So, being the enterprising entity that I am, I walked into the IRC channel (#radeon on Freenode), and inquired. Turns out that there wasn't really anybody working on it, but there was only one piece of the puzzle missing, so if somebody could write a fragment program compiler for r5xx, it should all just magically work.

                    So I did. It was not exactly easy; it took me a few months before I came anywhere near actual understanding of the code. I knew C, but I didn't *know* C. But, as I worked, I kept reading code, and reading docs, and bugging airlied and glisse with stupid questions, and eventually, things started to come together.

                    I'll even dish a few pointers for free. Doing r6xx support on Mesa is kind of silly in my opinion, but Gallium work requires a bunch of experimental pieces, and there's still bugs here and there. If I were to start r6xx drivers today, I'd start by getting a mug of hot chocolate and sitting down with the r6xx docs, and read those front to back a few times.

                    ~ C.

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                    • #40
                      Originally posted by MostAwesomeDude View Post
                      Doing r6xx support on Mesa is kind of silly in my opinion, but Gallium work requires a bunch of experimental pieces, and there's still bugs here and there.
                      Heck, even we agree with that, but there's a "but..."

                      From a developer's perspective, working in the classic Mesa HW driver model is silly. Nobody feels that more strongly than the devs actually doing the work. From a user perspective, though, it's different -- until all the experimental bits and pieces fetch up in at least a few distros, anything 6xx-ish we do in Gallium is not going to be broadly accessible to them.

                      The best compromise we could come up with was to get the basic programming sequences worked out in classic Mesa so that users of current distros will have Compiz support, then port the working 6xx code across to Gallium and never look back.

                      BTW, for anyone not following IRC, not only did MostAwesomeDude implement a lot of the 5xx 3D support (including the shader compiler for ARB_vertex_program and ARB_fragment_program) but he has been working on a Gallium3D implementation for 3xx-5xx and saw the first screen output from that in the last few days.
                      Last edited by bridgman; 01-27-2009, 01:53 PM.

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                      • #41
                        Originally posted by bridgman View Post
                        BTW, for anyone not following IRC, not only did MostAwesomeDude implement a lot of the 5xx 3D support (including the shader compiler for ARB_vertex_program and ARB_fragment_program) but he has been working on a Gallium3D implementation for 3xx-5xx and saw the first screen output from that in the last few days.
                        Respect

                        Excellent news about the 3D documentation.
                        Last edited by tmpdir; 01-27-2009, 04:45 PM.

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                        • #42
                          Originally posted by bridgman View Post
                          I took a quick skim through the forums; looks like the work has been started but is not fully there. It may be that slice-level decoding is working (for video which has multiple slices per frame) but apparently not all encoders make heavy use of slices.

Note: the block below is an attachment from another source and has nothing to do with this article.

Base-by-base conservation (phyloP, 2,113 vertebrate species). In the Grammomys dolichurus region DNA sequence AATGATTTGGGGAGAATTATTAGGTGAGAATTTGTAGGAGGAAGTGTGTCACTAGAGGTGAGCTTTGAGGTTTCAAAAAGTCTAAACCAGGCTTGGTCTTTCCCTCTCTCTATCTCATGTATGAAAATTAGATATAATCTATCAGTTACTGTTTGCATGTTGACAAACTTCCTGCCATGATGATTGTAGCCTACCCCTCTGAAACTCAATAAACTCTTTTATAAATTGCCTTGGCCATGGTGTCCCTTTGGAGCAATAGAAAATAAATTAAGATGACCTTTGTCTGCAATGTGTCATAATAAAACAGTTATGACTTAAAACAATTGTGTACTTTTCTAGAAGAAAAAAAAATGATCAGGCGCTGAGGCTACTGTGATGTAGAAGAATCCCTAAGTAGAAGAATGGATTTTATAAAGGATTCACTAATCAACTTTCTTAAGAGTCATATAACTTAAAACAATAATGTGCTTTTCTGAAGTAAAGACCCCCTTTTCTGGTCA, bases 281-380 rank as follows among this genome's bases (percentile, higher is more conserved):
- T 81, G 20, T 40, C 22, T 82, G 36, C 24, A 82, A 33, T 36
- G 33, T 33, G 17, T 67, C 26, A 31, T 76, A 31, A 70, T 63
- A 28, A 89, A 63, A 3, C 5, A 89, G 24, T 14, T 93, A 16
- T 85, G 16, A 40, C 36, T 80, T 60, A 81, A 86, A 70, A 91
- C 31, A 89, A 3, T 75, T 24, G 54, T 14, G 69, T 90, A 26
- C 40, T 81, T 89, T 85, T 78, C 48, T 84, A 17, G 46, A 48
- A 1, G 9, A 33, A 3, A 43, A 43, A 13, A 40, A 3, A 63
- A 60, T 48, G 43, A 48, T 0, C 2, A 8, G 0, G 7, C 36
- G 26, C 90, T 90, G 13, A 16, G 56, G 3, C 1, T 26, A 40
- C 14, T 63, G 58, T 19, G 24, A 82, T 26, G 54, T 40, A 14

Slices sure seem like the most obvious option for multi-threading and the only one which doesn't involve building and balancing a pipeline.

                          EDIT - here we go :



                          In short words, ffmpeg supports multithreading if the video is encoded with multiple slices per frame, so the most common h.264 encoder creates video which can't be multi-threaded on the most common h.264 decoder. Boo
                          I'd just like to add that this is (thankfully) not totally correct: there's an experimental tree that adds frame-level parallelism decoding for mpeg1/2/4 and H264. If you check out http://gitorious.org/projects/ffmpeg/repos/ffmpeg-mt you can get that tree. It still needs some work, so if you'd like to see multi-threaded decoding of H264 videos in the main tree, poke the owner of that tree.

                          If you look on the ffdshow-tryout thread on doom9, you can see some benchmarking numbers for ffmpeg-mt- they're pretty good.

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                          • #43
                            OpenCL haven't been mentioned to decode H264.

                            Is that because OpenCL isn't good for that?

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                            • #44
                              OpenCL falls into the same category as Gallium3D, CUDA, or any purely shader-based implementation. It's probably going to be quite good for the back-end part of the decoding pipe (motion comp, filtering), might or might not be good for the middle part of the pipe (inverse quantization, IDCT) depending on the implementation, and probably not good for the start of the pipe (bitstream processing, entropy decoding).

                              The good news is that the processing at the front of the pipe tends to be easier to do on the CPU than the processing at the end of the pipe, so with luck it will all balance out.

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                              • #45
                                Has an OpenCL implementation (even a non-accelerated reference implementation) even been released yet? From my perspective, it looks like that's the biggest barrier to OpenCL work right now - the spec is out, but there doesn't seem to be any way to actually run OpenCL code (unless you're a developer at ATI/Nvidia/Apple). I think that has more to do with the lack of excitement over it than anything about its technical merits.